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Considering that the XT 8100 hub set owes so much of its design to the XTR, am I right to bestow so much significance on the lower priced model? I reckon so. Compared to last years 11 speed XT hub set it is way lighter and capable of delivering 1 x 12 gearing at a price everyone can afford. The Boost model is only six grams heavier than White Industries’ CLD and around 60 grams lighter than King’s Iso Boost hubset. All while selling for around $160 per hub set! Now, to plagiarize Henry Ford; you can have any color you want as long as it’s Gunmetal Grey. They come in 28, 32 and 36 hole drillings; look elsewhere if you want a 24 hole setup. Those limitations aside, I would bolt these beauties to any rim on the market with no worries of limiting the wheels’ potential.

No matter what you are building, these hubs are worth a second look! Go check’em out!

Intentionality; the New Astral Cycling Backbone

 
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Dear Reader,

Websters Dictionary describes intentionality as "The quality of mental states (e.g., thoughts, beliefs, desires, hopes) that consists in their being directed toward some object or state of affairs". It's usually used in reference to a person, but I don't think it's only individuals that display a sense of intent; companies -- in this case rim manufacturers -- also convey intentionality, for better or for worse. When I work on a wheel built elsewhere, I can usually get a good idea of what the company was aiming for; I've seen 32 hole mountain bike wheels built with a 2 cross lacing to save weight, all held together by inferior 2000 series alloy nipples, once again to save weight. I've seen rims from well-regarded companies that are so flimsy that wheels suffer significant loss of spoke tension once the tires are mounted. All done in pursuit of low weight. I can only assume that these companies' sales are driven by favorable reviews in magazines (in which they just happen to advertise). Cynical, I know; but I suspect the intention is to sell a lot of product rather than selling good product.

Astral Cycling is a company whose rims I've used for a couple years now. Readers of my blog will know that I have a high regard for this Eugene, Oregon company. It's the sister company to Rolf Prima, manufacturers of paired spoke wheel sets, with the two companies housed under the same roof. While I'm not a proponent of the paired spoke wheel design, I do acknowledge a happy by-product of the link between the two companies. Paired spoke wheels like the Rolf demand a robust spoke bed to prevent pull through; having left and right spokes attached to the rim less than an inch from each other would play havoc with insubstantial rims. Here's the good stuff; Rolf and Astral use the SAME extrusions; the Astral Solstice is the Rolf Elan, the Astral Radiant is the Rolf Vigor, etc. Same super strong spoke bed, just with a different drilling arrangement. This results in giving Astral rims an extra margin of durability over the majority of conventionally drilled rims on the market.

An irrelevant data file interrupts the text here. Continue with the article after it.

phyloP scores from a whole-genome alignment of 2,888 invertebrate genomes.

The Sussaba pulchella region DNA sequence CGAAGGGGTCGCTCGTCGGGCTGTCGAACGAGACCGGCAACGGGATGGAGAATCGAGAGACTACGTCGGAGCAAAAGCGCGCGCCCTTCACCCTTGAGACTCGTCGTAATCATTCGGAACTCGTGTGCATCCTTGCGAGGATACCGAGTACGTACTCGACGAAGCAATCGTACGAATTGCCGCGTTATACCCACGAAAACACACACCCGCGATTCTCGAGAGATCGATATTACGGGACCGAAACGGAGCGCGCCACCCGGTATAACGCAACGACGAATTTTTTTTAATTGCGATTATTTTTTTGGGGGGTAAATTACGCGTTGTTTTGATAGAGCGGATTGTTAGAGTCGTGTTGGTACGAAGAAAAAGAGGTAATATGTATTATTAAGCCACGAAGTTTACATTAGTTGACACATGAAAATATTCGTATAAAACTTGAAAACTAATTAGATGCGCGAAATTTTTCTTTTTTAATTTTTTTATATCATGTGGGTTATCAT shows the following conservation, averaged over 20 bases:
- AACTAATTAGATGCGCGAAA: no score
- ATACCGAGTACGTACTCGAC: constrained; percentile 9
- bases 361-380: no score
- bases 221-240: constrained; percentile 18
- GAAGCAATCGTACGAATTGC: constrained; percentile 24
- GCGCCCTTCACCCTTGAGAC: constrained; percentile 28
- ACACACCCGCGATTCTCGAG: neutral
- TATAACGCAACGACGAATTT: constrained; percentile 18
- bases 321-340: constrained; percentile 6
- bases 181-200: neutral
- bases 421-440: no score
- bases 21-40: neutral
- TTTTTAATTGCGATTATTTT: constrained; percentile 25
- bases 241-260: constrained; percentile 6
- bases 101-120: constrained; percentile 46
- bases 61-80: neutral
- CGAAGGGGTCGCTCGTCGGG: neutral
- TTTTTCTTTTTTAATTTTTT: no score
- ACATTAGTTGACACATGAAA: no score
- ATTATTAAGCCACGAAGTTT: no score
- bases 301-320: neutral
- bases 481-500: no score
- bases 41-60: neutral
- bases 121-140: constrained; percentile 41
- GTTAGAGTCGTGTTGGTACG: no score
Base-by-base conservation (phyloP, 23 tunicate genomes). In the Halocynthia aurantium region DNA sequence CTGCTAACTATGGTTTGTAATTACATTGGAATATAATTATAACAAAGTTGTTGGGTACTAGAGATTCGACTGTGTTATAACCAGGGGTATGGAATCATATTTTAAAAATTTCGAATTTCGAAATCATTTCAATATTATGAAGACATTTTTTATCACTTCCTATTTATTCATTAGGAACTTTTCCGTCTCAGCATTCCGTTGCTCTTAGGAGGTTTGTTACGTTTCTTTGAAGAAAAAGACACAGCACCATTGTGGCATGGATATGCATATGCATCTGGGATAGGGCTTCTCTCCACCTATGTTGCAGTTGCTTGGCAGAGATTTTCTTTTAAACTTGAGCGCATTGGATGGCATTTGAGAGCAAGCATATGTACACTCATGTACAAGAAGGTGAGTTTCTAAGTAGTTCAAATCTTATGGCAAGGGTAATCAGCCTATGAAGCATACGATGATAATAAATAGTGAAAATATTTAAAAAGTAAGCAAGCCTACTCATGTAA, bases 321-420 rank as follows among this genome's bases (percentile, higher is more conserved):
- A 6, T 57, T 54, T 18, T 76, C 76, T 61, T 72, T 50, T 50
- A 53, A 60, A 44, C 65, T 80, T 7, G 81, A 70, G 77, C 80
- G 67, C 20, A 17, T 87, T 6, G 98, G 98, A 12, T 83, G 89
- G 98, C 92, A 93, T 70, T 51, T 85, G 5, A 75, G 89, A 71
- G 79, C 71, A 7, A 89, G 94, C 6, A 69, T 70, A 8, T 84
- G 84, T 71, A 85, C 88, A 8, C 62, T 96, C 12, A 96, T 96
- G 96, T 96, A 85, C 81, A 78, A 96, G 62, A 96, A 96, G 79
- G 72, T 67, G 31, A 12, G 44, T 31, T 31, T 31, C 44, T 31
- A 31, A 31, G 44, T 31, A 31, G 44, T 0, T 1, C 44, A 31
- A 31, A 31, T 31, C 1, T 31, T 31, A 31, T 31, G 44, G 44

I recently purchased a pair of Astral's new 27.5 Backbone alloy rim. The 30mm internal width accommodates tire widths up to 2.8 inches.

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It's an asymmetrical rim where the spoke bed is pushed 2.5 mm to one side, resulting in close to even spoke tension between left and right side spokes; similar spoke bracing angles for driveside and non-driveside spokes results in wheels that steer and brake better. The rims are made from 6069 aluminum alloy rather than the more common 6061. Depending on design, a 6069 rim displays a tensile strength 40-65 percent greater than 6061; it's lighter than 6061 as well. At 23mm deep, the Backbone is a little taller than offerings from Velocity, RaceFace and Stan's No-Tubes.

How did they build up?

 
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I wish all rims felt this good during the tensioning procedure. I laced the rims onto Bitex's excellent BX211 6-bolt 410 gram boost hub set. Bitex makes close to a million hubs per year, mostly with someone else's name on them; in 2011, they were THE first company to produce a 6 pawl freehub mechanism, thereby offering engagement every 3.3 degrees. The front hub is equipped with large 6903 cartridge bearings; the rear comes with two 6902 bearings in the main hub body and two 6802 bearings supporting the freehub.

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Anyway, about the rims.They went from loose to tight to perfectly-tensioned in an orderly, progressive manner. As with all wheel builds, it was the usual juggling act of balancing trueness (both lateral and radial), tension and dish; but the rims never required that I double back on the procedure to put out a fire. Built with the aforementioned hubs and 64 Wheelsmith double butted 14 gauge spokes and brass nipples, total weight came in at 1812 grams.

So, back to intentionality; if I had to discern what the Backbone is all about just by working with it, I would put it this way. Astral has aimed to make a rim that's light, but not too light, that benefits from modern design, such as asymmetric profile, and wisely employed a superior alloy that can take the knocks and hard use in this rim's future. They intend for the rim to succeed on good ol' word of mouth instead of gimmicks.That's how it feels to this wheel builder.

Thanks. I'll take it.